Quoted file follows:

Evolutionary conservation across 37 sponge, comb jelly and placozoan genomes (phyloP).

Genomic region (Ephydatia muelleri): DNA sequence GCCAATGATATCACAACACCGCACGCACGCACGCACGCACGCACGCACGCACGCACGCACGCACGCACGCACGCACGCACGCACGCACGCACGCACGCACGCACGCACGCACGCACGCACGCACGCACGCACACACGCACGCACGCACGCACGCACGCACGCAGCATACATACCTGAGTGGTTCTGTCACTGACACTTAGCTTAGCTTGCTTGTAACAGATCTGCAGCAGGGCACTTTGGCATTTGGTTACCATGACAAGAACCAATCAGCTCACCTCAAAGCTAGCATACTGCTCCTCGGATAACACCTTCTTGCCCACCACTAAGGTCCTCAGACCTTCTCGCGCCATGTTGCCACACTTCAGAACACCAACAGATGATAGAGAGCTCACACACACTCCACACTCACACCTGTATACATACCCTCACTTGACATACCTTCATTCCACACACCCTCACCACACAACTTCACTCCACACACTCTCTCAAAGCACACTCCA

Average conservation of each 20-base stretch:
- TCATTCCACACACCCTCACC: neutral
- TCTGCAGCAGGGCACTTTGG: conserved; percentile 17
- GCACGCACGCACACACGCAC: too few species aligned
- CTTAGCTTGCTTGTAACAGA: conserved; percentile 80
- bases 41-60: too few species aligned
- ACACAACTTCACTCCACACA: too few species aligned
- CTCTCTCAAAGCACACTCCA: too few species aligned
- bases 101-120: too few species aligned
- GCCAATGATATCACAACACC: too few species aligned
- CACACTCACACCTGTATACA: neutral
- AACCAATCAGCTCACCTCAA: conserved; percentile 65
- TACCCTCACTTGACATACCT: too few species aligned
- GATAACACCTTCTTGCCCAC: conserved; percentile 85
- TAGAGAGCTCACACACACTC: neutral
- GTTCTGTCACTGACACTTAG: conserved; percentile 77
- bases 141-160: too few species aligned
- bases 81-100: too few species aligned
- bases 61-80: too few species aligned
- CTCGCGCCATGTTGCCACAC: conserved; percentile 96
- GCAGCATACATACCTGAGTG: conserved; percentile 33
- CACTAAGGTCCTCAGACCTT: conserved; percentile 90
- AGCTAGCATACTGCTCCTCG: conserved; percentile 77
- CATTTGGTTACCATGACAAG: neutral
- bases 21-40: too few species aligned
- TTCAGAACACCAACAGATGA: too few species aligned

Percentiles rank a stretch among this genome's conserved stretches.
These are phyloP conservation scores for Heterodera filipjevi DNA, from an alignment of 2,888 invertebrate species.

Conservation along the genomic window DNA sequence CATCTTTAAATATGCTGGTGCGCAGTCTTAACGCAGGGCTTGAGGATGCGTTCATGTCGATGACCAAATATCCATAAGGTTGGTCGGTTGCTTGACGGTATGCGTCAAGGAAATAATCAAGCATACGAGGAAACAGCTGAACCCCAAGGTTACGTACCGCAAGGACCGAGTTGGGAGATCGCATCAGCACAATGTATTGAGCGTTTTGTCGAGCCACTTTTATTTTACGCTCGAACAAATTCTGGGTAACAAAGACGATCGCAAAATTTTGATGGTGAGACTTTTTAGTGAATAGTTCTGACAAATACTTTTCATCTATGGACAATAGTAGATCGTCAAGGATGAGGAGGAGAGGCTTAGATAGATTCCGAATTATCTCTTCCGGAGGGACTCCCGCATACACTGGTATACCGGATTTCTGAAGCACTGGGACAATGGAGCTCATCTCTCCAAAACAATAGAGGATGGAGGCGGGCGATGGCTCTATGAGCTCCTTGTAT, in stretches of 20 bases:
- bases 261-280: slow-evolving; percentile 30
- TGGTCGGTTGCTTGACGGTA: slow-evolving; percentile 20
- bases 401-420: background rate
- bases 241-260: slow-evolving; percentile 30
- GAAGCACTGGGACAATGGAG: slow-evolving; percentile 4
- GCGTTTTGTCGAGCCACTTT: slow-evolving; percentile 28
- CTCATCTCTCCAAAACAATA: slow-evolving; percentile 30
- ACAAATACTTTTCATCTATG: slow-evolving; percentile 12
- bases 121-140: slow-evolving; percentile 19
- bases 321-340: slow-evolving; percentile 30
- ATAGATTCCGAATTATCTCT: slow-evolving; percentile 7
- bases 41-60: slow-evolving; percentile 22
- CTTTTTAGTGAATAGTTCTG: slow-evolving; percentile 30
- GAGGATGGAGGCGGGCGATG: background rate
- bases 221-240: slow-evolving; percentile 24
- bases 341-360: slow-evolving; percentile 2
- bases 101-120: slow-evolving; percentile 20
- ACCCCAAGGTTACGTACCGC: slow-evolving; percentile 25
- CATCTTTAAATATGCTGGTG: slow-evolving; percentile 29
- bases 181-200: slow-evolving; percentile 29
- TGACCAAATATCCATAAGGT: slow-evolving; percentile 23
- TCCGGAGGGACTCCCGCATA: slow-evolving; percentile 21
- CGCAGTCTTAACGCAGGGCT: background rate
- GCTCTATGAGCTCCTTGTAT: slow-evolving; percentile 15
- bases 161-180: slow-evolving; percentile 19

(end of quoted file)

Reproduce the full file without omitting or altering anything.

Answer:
Evolutionary conservation across 37 sponge, comb jelly and placozoan genomes (phyloP).

Genomic region (Ephydatia muelleri): DNA sequence GCCAATGATATCACAACACCGCACGCACGCACGCACGCACGCACGCACGCACGCACGCACGCACGCACGCACGCACGCACGCACGCACGCACGCACGCACGCACGCACGCACGCACGCACGCACGCACGCACACACGCACGCACGCACGCACGCACGCACGCAGCATACATACCTGAGTGGTTCTGTCACTGACACTTAGCTTAGCTTGCTTGTAACAGATCTGCAGCAGGGCACTTTGGCATTTGGTTACCATGACAAGAACCAATCAGCTCACCTCAAAGCTAGCATACTGCTCCTCGGATAACACCTTCTTGCCCACCACTAAGGTCCTCAGACCTTCTCGCGCCATGTTGCCACACTTCAGAACACCAACAGATGATAGAGAGCTCACACACACTCCACACTCACACCTGTATACATACCCTCACTTGACATACCTTCATTCCACACACCCTCACCACACAACTTCACTCCACACACTCTCTCAAAGCACACTCCA

Average conservation of each 20-base stretch:
- TCATTCCACACACCCTCACC: neutral
- TCTGCAGCAGGGCACTTTGG: conserved; percentile 17
- GCACGCACGCACACACGCAC: too few species aligned
- CTTAGCTTGCTTGTAACAGA: conserved; percentile 80
- bases 41-60: too few species aligned
- ACACAACTTCACTCCACACA: too few species aligned
- CTCTCTCAAAGCACACTCCA: too few species aligned
- bases 101-120: too few species aligned
- GCCAATGATATCACAACACC: too few species aligned
- CACACTCACACCTGTATACA: neutral
- AACCAATCAGCTCACCTCAA: conserved; percentile 65
- TACCCTCACTTGACATACCT: too few species aligned
- GATAACACCTTCTTGCCCAC: conserved; percentile 85
- TAGAGAGCTCACACACACTC: neutral
- GTTCTGTCACTGACACTTAG: conserved; percentile 77
- bases 141-160: too few species aligned
- bases 81-100: too few species aligned
- bases 61-80: too few species aligned
- CTCGCGCCATGTTGCCACAC: conserved; percentile 96
- GCAGCATACATACCTGAGTG: conserved; percentile 33
- CACTAAGGTCCTCAGACCTT: conserved; percentile 90
- AGCTAGCATACTGCTCCTCG: conserved; percentile 77
- CATTTGGTTACCATGACAAG: neutral
- bases 21-40: too few species aligned
- TTCAGAACACCAACAGATGA: too few species aligned

Percentiles rank a stretch among this genome's conserved stretches.
These are phyloP conservation scores for Heterodera filipjevi DNA, from an alignment of 2,888 invertebrate species.

Conservation along the genomic window DNA sequence CATCTTTAAATATGCTGGTGCGCAGTCTTAACGCAGGGCTTGAGGATGCGTTCATGTCGATGACCAAATATCCATAAGGTTGGTCGGTTGCTTGACGGTATGCGTCAAGGAAATAATCAAGCATACGAGGAAACAGCTGAACCCCAAGGTTACGTACCGCAAGGACCGAGTTGGGAGATCGCATCAGCACAATGTATTGAGCGTTTTGTCGAGCCACTTTTATTTTACGCTCGAACAAATTCTGGGTAACAAAGACGATCGCAAAATTTTGATGGTGAGACTTTTTAGTGAATAGTTCTGACAAATACTTTTCATCTATGGACAATAGTAGATCGTCAAGGATGAGGAGGAGAGGCTTAGATAGATTCCGAATTATCTCTTCCGGAGGGACTCCCGCATACACTGGTATACCGGATTTCTGAAGCACTGGGACAATGGAGCTCATCTCTCCAAAACAATAGAGGATGGAGGCGGGCGATGGCTCTATGAGCTCCTTGTAT, in stretches of 20 bases:
- bases 261-280: slow-evolving; percentile 30
- TGGTCGGTTGCTTGACGGTA: slow-evolving; percentile 20
- bases 401-420: background rate
- bases 241-260: slow-evolving; percentile 30
- GAAGCACTGGGACAATGGAG: slow-evolving; percentile 4
- GCGTTTTGTCGAGCCACTTT: slow-evolving; percentile 28
- CTCATCTCTCCAAAACAATA: slow-evolving; percentile 30
- ACAAATACTTTTCATCTATG: slow-evolving; percentile 12
- bases 121-140: slow-evolving; percentile 19
- bases 321-340: slow-evolving; percentile 30
- ATAGATTCCGAATTATCTCT: slow-evolving; percentile 7
- bases 41-60: slow-evolving; percentile 22
- CTTTTTAGTGAATAGTTCTG: slow-evolving; percentile 30
- GAGGATGGAGGCGGGCGATG: background rate
- bases 221-240: slow-evolving; percentile 24
- bases 341-360: slow-evolving; percentile 2
- bases 101-120: slow-evolving; percentile 20
- ACCCCAAGGTTACGTACCGC: slow-evolving; percentile 25
- CATCTTTAAATATGCTGGTG: slow-evolving; percentile 29
- bases 181-200: slow-evolving; percentile 29
- TGACCAAATATCCATAAGGT: slow-evolving; percentile 23
- TCCGGAGGGACTCCCGCATA: slow-evolving; percentile 21
- CGCAGTCTTAACGCAGGGCT: background rate
- GCTCTATGAGCTCCTTGTAT: slow-evolving; percentile 15
- bases 161-180: slow-evolving; percentile 19